Israel, Syria plan for last day of top-level talks
Barak plans to return to Israel on Monday
January 9, 2000
SHEPHERDSTOWN, West Virginia (CNN) -- Israel and Syria prepared for a last full day of peace talks involving top negotiators Sunday as Prime Minister Ehud Barak planned to return to Israel on Monday.
Barring any last-minute changes, Barak will leave behind members of the Israeli delegation to continue talks with their Syrian counterparts, Israeli sources said.
They said committee group heads from both sides would meet informally Saturday evening before talks resumed Sunday at Shepherdstown, about 65 miles (104 kilometers) northwest of Washington.
Meanwhile, U.S. Secretary of State Madeleine Albright had lunch with Syrian Foreign Minister Farouk al-Sharaa on Saturday. The two then traveled to nearby Harpers Ferry, West Virginia, a historic tourist village. Later, they visited Albright's farm, which is located nearby.
It had been widely expected that Barak would depart the talks after seven days and that working groups would remain behind to continue the negotiations.
Since the talks convened on Monday, there have been only two face-to-face meetings between Barak and al-Sharaa -- and that took U.S. President Bill Clinton four trips to Shepherdstown to arrange. White House spokesman Joe Lockhart said Friday that Clinton might return to the talks over the weekend.
Most of the negotiating was done indirectly in separate, bilateral meetings between U.S. mediators and the two sides.
Sources: Syria will 'stay as long as it takes'
Syrian sources told CNN their side will "stay here as long as it takes." However, if Barak does leave, it's likely that al-Sharaa would depart as well.
However, U.S. officials said it had not been determined whether the negotiations would continue at Shepherdstown or move to another location after the leaders of the two delegations left.
Clinton, running out of time to produce results from the talks before the expected departure of Barak and al-Sharaa, presented a U.S. working paper to both men at a meeting on Friday.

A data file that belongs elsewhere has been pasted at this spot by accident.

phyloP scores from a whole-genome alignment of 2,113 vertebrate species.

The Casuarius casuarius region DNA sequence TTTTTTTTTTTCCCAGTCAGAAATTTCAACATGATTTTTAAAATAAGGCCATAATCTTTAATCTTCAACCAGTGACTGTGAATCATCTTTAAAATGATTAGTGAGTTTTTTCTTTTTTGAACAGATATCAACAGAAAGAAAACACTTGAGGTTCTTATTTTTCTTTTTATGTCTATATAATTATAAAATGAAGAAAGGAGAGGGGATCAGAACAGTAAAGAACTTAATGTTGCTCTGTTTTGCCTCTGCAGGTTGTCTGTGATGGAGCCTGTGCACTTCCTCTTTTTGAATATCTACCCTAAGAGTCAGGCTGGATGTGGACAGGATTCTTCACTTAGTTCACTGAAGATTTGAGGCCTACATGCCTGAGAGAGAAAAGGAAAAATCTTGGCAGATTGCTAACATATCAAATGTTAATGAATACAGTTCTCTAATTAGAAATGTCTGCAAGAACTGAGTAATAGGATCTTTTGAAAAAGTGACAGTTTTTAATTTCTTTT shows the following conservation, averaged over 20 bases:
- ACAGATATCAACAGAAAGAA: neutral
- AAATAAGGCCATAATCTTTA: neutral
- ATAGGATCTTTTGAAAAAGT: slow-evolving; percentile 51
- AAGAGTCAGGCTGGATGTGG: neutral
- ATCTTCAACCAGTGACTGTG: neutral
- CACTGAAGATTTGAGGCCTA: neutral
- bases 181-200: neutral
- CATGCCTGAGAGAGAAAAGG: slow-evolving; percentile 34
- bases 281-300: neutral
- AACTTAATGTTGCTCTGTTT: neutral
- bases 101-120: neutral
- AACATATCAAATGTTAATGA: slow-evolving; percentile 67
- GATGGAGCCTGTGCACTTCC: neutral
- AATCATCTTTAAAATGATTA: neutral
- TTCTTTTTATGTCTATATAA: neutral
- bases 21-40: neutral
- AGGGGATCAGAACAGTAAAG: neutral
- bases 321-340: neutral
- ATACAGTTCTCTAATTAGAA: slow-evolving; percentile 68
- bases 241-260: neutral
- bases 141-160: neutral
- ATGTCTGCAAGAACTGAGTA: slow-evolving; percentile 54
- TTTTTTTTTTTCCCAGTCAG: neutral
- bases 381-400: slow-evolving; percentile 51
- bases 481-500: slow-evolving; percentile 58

The document, detailing areas of agreement and disagreement in talks held in the past and during the current round at Shepherdstown, is aimed at guiding negotiators onto a fast track toward agreement.
The working paper drew initial praise on Saturday from the Syrian delegation.
"The Syrian side is studying the document in a positive manner," said one Syrian source, calling it "an advanced step in the negotiating process to reach a formula on points of difference so they can be bridged."
There was no immediate word on the paper from the Israeli delegation, which observed the Jewish Sabbath with prayers in a makeshift synagogue at the West Virginia hotel where the negotiations are being held.
"This working document provides a summary of the issues to be decided and the differences between the parties," White House spokesman Joe Lockhart said Friday.
"It is designed as a procedural tool to focus the substantive discussions and to help bridge the differences that now exist," Lockhart said.
"It ... will block any retraction by any party from any agreements that might be reached," another Syrian source said about the document.
Syria has long charged that Israel reneged on a pledge to withdraw fully from the Golan Heights, captured in the 1967 Mideast War.
Israel says it never made such a promise and that the depth of the pullback will reflect the scope of security arrangements and normal relations.
Israeli source: Barak will leave peace talks Monday
Israeli Ministry of Foreign Affairs
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